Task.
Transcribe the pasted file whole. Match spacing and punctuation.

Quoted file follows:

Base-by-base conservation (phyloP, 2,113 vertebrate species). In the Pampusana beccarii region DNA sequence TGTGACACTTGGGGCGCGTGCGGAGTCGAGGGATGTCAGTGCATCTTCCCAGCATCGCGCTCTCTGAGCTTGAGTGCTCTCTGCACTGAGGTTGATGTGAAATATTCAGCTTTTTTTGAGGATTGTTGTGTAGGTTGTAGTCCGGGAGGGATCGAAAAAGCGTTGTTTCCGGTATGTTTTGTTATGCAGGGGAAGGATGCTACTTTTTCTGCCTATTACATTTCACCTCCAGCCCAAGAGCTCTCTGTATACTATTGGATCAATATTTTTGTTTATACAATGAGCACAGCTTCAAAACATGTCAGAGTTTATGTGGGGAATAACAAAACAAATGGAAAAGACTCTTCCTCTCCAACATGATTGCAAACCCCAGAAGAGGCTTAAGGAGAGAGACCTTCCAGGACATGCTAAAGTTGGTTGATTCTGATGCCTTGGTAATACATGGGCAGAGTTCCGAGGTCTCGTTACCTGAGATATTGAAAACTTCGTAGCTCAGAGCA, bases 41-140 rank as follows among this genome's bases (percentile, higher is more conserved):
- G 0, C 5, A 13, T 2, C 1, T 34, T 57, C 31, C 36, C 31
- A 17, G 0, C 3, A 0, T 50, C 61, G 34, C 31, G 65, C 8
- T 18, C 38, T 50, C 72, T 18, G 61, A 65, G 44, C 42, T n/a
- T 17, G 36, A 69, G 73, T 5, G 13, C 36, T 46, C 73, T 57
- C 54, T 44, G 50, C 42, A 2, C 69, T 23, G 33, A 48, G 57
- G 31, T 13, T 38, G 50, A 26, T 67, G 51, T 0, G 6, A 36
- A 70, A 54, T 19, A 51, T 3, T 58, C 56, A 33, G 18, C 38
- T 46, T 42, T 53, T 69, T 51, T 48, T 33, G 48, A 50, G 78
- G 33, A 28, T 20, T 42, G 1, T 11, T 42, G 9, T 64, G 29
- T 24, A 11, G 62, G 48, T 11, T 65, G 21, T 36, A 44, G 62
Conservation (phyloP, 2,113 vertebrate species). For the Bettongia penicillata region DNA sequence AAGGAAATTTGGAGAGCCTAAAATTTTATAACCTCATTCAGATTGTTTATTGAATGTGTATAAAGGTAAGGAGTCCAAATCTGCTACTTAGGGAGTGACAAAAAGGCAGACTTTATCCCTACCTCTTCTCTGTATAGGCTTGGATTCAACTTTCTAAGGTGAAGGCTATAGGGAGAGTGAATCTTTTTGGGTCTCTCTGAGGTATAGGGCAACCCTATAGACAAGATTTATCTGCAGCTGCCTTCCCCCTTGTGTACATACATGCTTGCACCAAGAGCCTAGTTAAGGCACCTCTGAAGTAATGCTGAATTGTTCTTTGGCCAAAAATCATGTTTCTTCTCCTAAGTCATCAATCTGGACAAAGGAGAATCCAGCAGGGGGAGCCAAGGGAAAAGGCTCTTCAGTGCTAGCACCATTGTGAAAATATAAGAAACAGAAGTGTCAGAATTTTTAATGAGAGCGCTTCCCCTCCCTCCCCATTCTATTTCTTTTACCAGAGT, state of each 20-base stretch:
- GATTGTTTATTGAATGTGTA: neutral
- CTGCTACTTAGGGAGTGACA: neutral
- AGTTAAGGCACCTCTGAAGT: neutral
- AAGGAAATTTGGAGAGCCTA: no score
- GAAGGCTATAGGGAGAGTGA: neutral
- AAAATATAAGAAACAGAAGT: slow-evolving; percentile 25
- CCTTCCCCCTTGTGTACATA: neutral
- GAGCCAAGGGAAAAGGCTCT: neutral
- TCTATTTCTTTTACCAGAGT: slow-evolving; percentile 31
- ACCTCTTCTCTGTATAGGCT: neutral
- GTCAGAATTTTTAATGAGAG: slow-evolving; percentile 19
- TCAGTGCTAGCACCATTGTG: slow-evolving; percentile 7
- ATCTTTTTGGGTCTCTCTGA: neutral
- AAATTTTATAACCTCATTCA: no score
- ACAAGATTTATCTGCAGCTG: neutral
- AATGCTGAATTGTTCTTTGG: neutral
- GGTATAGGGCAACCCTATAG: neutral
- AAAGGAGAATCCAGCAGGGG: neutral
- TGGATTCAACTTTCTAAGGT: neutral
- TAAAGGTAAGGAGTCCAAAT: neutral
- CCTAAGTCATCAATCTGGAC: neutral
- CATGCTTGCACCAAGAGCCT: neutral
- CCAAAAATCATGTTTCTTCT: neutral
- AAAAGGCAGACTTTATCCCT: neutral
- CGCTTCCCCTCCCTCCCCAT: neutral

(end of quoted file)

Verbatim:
Base-by-base conservation (phyloP, 2,113 vertebrate species). In the Pampusana beccarii region DNA sequence TGTGACACTTGGGGCGCGTGCGGAGTCGAGGGATGTCAGTGCATCTTCCCAGCATCGCGCTCTCTGAGCTTGAGTGCTCTCTGCACTGAGGTTGATGTGAAATATTCAGCTTTTTTTGAGGATTGTTGTGTAGGTTGTAGTCCGGGAGGGATCGAAAAAGCGTTGTTTCCGGTATGTTTTGTTATGCAGGGGAAGGATGCTACTTTTTCTGCCTATTACATTTCACCTCCAGCCCAAGAGCTCTCTGTATACTATTGGATCAATATTTTTGTTTATACAATGAGCACAGCTTCAAAACATGTCAGAGTTTATGTGGGGAATAACAAAACAAATGGAAAAGACTCTTCCTCTCCAACATGATTGCAAACCCCAGAAGAGGCTTAAGGAGAGAGACCTTCCAGGACATGCTAAAGTTGGTTGATTCTGATGCCTTGGTAATACATGGGCAGAGTTCCGAGGTCTCGTTACCTGAGATATTGAAAACTTCGTAGCTCAGAGCA, bases 41-140 rank as follows among this genome's bases (percentile, higher is more conserved):
- G 0, C 5, A 13, T 2, C 1, T 34, T 57, C 31, C 36, C 31
- A 17, G 0, C 3, A 0, T 50, C 61, G 34, C 31, G 65, C 8
- T 18, C 38, T 50, C 72, T 18, G 61, A 65, G 44, C 42, T n/a
- T 17, G 36, A 69, G 73, T 5, G 13, C 36, T 46, C 73, T 57
- C 54, T 44, G 50, C 42, A 2, C 69, T 23, G 33, A 48, G 57
- G 31, T 13, T 38, G 50, A 26, T 67, G 51, T 0, G 6, A 36
- A 70, A 54, T 19, A 51, T 3, T 58, C 56, A 33, G 18, C 38
- T 46, T 42, T 53, T 69, T 51, T 48, T 33, G 48, A 50, G 78
- G 33, A 28, T 20, T 42, G 1, T 11, T 42, G 9, T 64, G 29
- T 24, A 11, G 62, G 48, T 11, T 65, G 21, T 36, A 44, G 62
Conservation (phyloP, 2,113 vertebrate species). For the Bettongia penicillata region DNA sequence AAGGAAATTTGGAGAGCCTAAAATTTTATAACCTCATTCAGATTGTTTATTGAATGTGTATAAAGGTAAGGAGTCCAAATCTGCTACTTAGGGAGTGACAAAAAGGCAGACTTTATCCCTACCTCTTCTCTGTATAGGCTTGGATTCAACTTTCTAAGGTGAAGGCTATAGGGAGAGTGAATCTTTTTGGGTCTCTCTGAGGTATAGGGCAACCCTATAGACAAGATTTATCTGCAGCTGCCTTCCCCCTTGTGTACATACATGCTTGCACCAAGAGCCTAGTTAAGGCACCTCTGAAGTAATGCTGAATTGTTCTTTGGCCAAAAATCATGTTTCTTCTCCTAAGTCATCAATCTGGACAAAGGAGAATCCAGCAGGGGGAGCCAAGGGAAAAGGCTCTTCAGTGCTAGCACCATTGTGAAAATATAAGAAACAGAAGTGTCAGAATTTTTAATGAGAGCGCTTCCCCTCCCTCCCCATTCTATTTCTTTTACCAGAGT, state of each 20-base stretch:
- GATTGTTTATTGAATGTGTA: neutral
- CTGCTACTTAGGGAGTGACA: neutral
- AGTTAAGGCACCTCTGAAGT: neutral
- AAGGAAATTTGGAGAGCCTA: no score
- GAAGGCTATAGGGAGAGTGA: neutral
- AAAATATAAGAAACAGAAGT: slow-evolving; percentile 25
- CCTTCCCCCTTGTGTACATA: neutral
- GAGCCAAGGGAAAAGGCTCT: neutral
- TCTATTTCTTTTACCAGAGT: slow-evolving; percentile 31
- ACCTCTTCTCTGTATAGGCT: neutral
- GTCAGAATTTTTAATGAGAG: slow-evolving; percentile 19
- TCAGTGCTAGCACCATTGTG: slow-evolving; percentile 7
- ATCTTTTTGGGTCTCTCTGA: neutral
- AAATTTTATAACCTCATTCA: no score
- ACAAGATTTATCTGCAGCTG: neutral
- AATGCTGAATTGTTCTTTGG: neutral
- GGTATAGGGCAACCCTATAG: neutral
- AAAGGAGAATCCAGCAGGGG: neutral
- TGGATTCAACTTTCTAAGGT: neutral
- TAAAGGTAAGGAGTCCAAAT: neutral
- CCTAAGTCATCAATCTGGAC: neutral
- CATGCTTGCACCAAGAGCCT: neutral
- CCAAAAATCATGTTTCTTCT: neutral
- AAAAGGCAGACTTTATCCCT: neutral
- CGCTTCCCCTCCCTCCCCAT: neutral